Catholic Medical Quarterly Volume 71(4) November 2021

Book Review

Marriage & Divorce in the Liberal Imagination
by Colin Hart Published Family Education Trust Reviewed

by Dr Pravin Thavasathan

Book CoverThis proved to be a very helpful and important read. Those of us who have dealings with mental health issues in young people will recognise so much that is stated here: there is a clear correla­tion between mental ill-health and family dysfunction. Young people who have experienced family breakdown are more likely to develop emotional and behavioural problems. Marriage is therefore not a private matter: the stability that marriage is meant to provide is in the public interest. When he talks about marriage, the author is referring to a union of one man and one woman.

Unfortunately, we have become emotivists. Marriage is seen as a celebration of love. If this is so, then it goes without saying that three or more people who love each other can also enter into an arrangement known as "marriage." And when love dies, the marriage dies with it. The author notes that it is not the role of governments to monitor love. But it is very much in the interest of governments to promote stable marriages.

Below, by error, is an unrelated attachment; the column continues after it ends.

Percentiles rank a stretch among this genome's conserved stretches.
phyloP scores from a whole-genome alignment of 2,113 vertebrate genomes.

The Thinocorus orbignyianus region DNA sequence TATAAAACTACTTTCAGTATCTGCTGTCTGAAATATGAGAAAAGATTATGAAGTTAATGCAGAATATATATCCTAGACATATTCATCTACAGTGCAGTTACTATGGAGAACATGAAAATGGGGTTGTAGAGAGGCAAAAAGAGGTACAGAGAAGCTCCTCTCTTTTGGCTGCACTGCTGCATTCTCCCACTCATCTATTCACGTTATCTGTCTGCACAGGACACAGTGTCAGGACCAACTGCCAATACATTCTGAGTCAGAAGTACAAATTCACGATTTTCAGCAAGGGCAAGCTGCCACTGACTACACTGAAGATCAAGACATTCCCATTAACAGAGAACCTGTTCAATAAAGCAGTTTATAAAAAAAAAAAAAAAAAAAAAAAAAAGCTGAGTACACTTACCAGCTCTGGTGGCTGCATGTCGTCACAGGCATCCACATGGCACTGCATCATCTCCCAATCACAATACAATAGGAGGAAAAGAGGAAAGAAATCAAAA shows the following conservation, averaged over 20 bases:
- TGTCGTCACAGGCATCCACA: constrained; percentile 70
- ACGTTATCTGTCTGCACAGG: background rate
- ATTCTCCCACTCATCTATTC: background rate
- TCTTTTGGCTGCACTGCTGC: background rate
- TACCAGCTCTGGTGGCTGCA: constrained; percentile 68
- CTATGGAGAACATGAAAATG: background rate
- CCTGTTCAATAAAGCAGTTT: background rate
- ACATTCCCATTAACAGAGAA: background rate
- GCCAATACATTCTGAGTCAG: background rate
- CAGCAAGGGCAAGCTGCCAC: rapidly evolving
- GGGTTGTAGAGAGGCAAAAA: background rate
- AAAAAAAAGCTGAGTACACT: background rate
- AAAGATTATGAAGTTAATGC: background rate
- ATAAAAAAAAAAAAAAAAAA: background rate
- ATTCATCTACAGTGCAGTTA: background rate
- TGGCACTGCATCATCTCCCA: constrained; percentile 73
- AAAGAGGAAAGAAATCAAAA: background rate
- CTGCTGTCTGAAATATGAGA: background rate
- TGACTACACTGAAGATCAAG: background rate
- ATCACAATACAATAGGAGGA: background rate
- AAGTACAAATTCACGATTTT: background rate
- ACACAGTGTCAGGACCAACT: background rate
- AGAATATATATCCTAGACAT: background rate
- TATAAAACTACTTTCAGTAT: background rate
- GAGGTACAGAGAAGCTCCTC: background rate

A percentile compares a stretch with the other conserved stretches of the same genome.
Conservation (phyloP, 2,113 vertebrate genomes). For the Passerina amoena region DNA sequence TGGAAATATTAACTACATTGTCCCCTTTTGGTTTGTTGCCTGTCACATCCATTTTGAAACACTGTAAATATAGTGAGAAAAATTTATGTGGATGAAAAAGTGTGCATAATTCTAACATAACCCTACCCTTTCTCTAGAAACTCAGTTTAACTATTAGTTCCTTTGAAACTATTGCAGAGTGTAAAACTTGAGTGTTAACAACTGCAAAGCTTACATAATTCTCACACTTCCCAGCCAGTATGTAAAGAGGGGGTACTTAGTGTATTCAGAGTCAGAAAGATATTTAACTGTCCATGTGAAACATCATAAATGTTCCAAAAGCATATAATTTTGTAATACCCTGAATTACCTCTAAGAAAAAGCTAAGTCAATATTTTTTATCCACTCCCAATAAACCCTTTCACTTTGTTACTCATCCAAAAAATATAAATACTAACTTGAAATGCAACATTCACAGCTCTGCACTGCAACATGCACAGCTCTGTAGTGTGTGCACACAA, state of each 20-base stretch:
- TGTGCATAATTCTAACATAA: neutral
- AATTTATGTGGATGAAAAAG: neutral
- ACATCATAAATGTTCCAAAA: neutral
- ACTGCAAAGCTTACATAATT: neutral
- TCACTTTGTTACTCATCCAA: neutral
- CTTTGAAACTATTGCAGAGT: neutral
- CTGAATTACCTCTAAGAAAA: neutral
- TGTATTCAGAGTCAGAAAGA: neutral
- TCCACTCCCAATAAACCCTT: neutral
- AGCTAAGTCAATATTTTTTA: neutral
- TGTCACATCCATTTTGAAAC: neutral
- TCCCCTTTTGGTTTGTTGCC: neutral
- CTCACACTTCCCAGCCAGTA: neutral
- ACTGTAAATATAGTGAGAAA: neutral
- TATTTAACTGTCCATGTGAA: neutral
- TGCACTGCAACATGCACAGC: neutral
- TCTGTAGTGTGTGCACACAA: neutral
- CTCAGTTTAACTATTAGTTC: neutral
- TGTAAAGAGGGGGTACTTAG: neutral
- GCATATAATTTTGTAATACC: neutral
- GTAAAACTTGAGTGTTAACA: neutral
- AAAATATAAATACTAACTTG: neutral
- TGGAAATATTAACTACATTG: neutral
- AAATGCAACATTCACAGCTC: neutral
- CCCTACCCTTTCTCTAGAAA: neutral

Colin HartThe author notes that the former Soviet Union was extremely hostile towards marriage and the family. A spirit of free love was encouraged. Eventually, the political leaders had to put an end to this "anarchist view of marriage." It was proving too costly. We in the West have not learned from the Soviet experience: Sir James Munby, former President of the Family Division of the High Court, apparently welcomes the end of the nuclear family. As the author puts it, it "sounds as though Sir James would have liked to live in Soviet Russia!"

The author examines the three myths about marriage: you are better off after divorce, the law does not influence behaviour and the law cannot be used to restrict divorce. In each case, the author puts forward a strong case to argue otherwise.

This superb booklet makes it very clear that we should not put our trust in princes. At least, not in Sir James Munby and his kind. It is up to us to promote a true understanding of marriage. And we can do this by supporting organisations like the Family Education Trust.